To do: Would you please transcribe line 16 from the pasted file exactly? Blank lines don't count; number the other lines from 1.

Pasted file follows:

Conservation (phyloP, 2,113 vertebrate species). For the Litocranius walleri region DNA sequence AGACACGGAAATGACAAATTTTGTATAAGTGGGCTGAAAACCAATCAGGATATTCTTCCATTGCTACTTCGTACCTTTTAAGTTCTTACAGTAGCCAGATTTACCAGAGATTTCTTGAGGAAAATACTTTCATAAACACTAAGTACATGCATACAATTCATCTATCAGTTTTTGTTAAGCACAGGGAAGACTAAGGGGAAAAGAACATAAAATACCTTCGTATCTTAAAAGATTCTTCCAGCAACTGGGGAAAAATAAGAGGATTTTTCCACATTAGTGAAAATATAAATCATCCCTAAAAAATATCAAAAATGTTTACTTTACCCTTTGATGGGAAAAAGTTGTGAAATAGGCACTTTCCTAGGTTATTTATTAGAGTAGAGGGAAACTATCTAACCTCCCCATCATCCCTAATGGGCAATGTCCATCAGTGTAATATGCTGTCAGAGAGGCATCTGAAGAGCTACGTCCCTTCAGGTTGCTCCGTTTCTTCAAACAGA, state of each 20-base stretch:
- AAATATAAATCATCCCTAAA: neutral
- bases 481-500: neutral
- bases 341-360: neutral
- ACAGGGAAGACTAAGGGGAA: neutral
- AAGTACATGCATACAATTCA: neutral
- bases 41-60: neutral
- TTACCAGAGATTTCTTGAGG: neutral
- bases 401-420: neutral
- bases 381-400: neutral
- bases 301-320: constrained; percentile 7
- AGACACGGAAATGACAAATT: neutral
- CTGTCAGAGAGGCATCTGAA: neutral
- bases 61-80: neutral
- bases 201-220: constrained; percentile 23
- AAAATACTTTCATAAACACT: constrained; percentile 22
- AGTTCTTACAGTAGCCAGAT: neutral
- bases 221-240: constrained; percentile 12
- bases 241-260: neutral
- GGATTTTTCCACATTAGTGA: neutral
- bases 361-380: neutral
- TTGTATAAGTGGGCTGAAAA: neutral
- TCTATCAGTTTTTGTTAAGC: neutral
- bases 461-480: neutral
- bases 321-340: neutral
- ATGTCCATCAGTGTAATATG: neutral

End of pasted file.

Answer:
- AAAATACTTTCATAAACACT: constrained; percentile 22